Most skin cancer screening in Australia is done by GPs

It is usual in Australia for white adults who know their skin is sun damaged to seek out an accredited skin cancer GP for a regular check. Granted, there are several differences. The incidence of melanoma and other skin cancers is higher there, GPs are allowed to treat skin cancer, there is excellent training and certification available, and patients generally pay to be seen. But based on what I observed in three clinics, this seems to work out well. The maximum price for a full skin check by an expert GP specialising in skin cancer was Aus$100 (about £53) some of which could be claimed back on insurance. This is generally affordable. One pub landlady I chatted with told me: “Two of my husbands died from melanoma, so I go for my regular skin check.”


Figure 1: Age-standardised mortality rates for melanoma skin cancer, 1968 to 2016, by sex.
This information is reproduced with permission from Cancer Australia.


Very early melanomas detected by screening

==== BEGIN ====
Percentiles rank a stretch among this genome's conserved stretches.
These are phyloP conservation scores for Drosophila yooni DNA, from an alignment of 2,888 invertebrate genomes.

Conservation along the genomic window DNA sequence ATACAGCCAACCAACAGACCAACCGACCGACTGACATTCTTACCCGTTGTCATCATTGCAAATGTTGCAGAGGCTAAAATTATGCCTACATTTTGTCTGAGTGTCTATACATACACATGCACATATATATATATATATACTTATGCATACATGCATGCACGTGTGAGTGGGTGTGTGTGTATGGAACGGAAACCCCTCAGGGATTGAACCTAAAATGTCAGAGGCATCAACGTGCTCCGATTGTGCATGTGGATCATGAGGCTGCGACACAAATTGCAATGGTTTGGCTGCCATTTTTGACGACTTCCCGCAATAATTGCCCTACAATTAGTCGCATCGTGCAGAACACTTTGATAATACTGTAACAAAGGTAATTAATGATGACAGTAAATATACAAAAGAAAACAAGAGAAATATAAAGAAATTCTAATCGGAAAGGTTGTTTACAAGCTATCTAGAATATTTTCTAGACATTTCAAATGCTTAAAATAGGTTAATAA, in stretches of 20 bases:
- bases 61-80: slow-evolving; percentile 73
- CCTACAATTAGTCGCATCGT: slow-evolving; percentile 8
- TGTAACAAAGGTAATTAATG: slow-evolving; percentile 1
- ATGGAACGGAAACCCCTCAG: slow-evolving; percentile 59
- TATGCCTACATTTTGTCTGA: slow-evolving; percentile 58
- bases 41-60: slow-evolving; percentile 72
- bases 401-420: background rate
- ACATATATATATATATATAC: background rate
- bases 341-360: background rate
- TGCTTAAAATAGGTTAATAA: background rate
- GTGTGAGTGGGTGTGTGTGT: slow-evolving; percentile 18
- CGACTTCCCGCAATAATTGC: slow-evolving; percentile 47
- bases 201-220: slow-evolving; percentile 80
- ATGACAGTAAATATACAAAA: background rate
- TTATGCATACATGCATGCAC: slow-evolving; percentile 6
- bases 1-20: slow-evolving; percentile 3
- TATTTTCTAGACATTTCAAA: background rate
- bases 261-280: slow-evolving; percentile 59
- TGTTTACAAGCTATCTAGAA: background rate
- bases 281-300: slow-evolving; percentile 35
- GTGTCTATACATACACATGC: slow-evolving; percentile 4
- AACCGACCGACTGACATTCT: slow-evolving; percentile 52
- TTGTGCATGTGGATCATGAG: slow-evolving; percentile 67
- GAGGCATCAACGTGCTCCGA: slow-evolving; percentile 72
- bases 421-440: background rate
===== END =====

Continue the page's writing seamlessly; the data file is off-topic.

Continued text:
Professor Rosendahl screens patients three days a week. He has rigorously audited his work for 10 years using the Skin Cancer Audit & Research Database (SCARD), and has a ‘hit rate’ (benign to malignant lesions excised ratio) of 3:1, and 80% of the melanomas he detects are at the in-situ stage (100% cure rate). I saw this being achieved by the expedient of meticulous scalp to sole skin examination, using dermoscopy and a digital recording device (FotoFinder), which enabled magnification, detecting pre-invasive melanoma way before the ‘typical’ features of melanoma became visible. In 20 years working with skin cancer I had never seen such early melanomas being caught. His screened patients almost never develop an advanced melanoma – they are caught early by intentional, scientific screening. He was shocked at my melanoma image collection; “You are detecting melanomas very late in Britain” was his observation.